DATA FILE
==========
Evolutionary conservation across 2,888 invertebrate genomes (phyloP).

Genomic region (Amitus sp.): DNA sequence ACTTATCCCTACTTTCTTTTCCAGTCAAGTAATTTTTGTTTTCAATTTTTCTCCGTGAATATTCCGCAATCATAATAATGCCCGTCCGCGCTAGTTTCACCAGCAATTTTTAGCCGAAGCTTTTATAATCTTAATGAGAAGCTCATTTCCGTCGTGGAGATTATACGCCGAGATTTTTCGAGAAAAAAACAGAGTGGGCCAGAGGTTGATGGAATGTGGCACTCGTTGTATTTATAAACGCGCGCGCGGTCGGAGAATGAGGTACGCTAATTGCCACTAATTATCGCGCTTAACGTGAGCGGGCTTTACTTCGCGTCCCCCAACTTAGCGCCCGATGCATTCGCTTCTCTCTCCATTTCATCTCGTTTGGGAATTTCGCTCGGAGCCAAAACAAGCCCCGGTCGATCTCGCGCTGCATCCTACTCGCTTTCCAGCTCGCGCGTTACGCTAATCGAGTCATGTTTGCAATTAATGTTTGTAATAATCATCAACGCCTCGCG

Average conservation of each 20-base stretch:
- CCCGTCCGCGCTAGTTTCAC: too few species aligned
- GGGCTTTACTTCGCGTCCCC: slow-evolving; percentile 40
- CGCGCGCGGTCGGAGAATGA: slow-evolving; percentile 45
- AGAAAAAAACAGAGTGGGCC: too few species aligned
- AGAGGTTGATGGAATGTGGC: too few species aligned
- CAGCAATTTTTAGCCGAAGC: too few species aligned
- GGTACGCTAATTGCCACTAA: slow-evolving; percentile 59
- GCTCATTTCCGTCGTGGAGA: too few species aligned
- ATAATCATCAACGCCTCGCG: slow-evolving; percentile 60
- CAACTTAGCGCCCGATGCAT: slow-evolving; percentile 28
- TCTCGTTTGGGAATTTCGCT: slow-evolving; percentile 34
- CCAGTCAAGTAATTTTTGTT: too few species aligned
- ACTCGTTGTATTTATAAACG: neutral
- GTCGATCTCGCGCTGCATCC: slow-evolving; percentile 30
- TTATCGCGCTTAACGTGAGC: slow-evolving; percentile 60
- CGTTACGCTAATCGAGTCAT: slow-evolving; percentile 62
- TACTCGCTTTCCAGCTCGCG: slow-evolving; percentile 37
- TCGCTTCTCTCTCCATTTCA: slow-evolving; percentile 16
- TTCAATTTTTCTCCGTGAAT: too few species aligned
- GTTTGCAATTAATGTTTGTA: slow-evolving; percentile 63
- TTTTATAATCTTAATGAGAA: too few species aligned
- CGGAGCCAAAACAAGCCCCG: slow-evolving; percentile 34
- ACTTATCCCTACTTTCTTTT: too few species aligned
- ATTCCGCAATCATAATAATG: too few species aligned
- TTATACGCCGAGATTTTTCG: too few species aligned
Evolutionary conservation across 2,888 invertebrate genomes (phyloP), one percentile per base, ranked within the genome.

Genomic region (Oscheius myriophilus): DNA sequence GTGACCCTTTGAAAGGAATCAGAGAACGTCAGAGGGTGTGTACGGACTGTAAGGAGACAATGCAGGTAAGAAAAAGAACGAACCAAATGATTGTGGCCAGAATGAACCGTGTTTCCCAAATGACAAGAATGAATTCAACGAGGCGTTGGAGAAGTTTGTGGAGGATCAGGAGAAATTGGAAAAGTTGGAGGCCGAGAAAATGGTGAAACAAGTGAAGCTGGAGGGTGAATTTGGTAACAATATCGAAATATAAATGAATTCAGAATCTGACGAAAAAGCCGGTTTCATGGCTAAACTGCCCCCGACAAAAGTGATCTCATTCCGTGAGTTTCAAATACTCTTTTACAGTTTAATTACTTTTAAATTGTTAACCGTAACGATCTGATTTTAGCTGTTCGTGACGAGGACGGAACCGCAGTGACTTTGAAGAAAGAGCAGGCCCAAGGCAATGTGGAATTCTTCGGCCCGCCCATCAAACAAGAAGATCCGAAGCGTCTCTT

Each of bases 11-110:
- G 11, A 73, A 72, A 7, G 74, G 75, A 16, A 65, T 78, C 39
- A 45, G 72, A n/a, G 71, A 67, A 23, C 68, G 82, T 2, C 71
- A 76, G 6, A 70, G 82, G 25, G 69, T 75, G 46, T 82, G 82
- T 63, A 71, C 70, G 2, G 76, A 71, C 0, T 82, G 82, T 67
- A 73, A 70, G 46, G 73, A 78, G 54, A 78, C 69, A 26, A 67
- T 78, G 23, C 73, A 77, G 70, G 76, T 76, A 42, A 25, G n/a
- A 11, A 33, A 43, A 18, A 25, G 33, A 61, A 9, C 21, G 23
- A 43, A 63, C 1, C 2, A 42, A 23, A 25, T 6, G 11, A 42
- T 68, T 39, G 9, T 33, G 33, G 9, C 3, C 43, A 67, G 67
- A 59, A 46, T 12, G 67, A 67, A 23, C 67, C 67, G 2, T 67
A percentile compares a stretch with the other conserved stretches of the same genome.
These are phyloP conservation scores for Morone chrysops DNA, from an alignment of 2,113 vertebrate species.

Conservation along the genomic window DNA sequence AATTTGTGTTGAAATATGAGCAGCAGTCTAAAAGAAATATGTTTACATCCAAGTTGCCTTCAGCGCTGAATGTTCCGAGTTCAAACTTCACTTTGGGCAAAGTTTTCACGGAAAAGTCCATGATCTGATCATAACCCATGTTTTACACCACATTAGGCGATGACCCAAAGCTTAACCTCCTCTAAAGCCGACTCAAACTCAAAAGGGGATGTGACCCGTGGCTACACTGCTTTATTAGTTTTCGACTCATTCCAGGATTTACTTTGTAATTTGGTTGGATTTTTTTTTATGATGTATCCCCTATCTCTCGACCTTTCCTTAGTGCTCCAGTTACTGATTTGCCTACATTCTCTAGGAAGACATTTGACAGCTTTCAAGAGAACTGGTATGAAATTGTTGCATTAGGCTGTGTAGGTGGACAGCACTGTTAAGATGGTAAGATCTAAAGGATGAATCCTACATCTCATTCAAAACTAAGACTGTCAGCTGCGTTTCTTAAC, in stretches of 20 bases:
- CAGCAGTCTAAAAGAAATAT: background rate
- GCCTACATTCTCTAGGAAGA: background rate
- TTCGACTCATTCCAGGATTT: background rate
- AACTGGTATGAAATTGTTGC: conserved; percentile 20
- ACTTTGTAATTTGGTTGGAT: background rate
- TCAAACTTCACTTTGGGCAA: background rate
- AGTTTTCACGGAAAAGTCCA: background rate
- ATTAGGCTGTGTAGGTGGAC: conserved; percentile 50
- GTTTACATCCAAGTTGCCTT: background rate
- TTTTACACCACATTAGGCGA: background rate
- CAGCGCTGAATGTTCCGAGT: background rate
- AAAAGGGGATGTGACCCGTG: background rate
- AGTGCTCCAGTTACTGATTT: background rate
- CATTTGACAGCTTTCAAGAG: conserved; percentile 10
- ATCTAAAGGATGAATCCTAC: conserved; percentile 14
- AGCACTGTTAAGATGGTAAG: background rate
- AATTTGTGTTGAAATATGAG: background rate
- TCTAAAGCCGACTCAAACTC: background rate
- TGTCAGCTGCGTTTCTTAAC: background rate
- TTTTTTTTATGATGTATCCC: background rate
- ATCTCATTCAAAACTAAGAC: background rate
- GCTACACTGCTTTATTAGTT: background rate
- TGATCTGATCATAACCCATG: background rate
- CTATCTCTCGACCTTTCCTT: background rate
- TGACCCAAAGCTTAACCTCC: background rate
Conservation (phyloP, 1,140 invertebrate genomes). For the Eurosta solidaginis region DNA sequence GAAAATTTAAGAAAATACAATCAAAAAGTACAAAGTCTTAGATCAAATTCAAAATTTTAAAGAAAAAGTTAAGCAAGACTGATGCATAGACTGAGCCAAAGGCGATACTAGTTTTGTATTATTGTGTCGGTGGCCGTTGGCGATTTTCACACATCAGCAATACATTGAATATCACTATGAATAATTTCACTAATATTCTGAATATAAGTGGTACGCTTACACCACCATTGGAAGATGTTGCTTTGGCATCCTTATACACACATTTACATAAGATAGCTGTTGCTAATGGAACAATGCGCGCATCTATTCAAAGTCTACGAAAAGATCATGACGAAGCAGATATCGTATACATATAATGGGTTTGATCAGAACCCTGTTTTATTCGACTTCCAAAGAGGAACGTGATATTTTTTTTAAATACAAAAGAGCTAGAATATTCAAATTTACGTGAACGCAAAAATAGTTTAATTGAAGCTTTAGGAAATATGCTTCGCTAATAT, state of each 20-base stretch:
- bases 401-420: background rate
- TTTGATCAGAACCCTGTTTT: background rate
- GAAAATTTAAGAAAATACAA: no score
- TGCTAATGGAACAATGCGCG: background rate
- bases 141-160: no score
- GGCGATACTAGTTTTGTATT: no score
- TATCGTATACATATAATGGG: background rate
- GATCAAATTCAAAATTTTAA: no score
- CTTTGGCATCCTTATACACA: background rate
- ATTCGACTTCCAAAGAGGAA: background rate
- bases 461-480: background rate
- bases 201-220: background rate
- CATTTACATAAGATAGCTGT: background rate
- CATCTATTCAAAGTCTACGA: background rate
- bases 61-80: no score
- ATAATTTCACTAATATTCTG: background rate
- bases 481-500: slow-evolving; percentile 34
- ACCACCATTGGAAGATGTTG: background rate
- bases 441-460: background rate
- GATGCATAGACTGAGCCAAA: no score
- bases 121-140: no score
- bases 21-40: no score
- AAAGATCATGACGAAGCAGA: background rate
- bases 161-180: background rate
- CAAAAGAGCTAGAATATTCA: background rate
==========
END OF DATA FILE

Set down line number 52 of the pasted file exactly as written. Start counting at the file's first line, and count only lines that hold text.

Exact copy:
- ATTAGGCTGTGTAGGTGGAC: conserved; percentile 50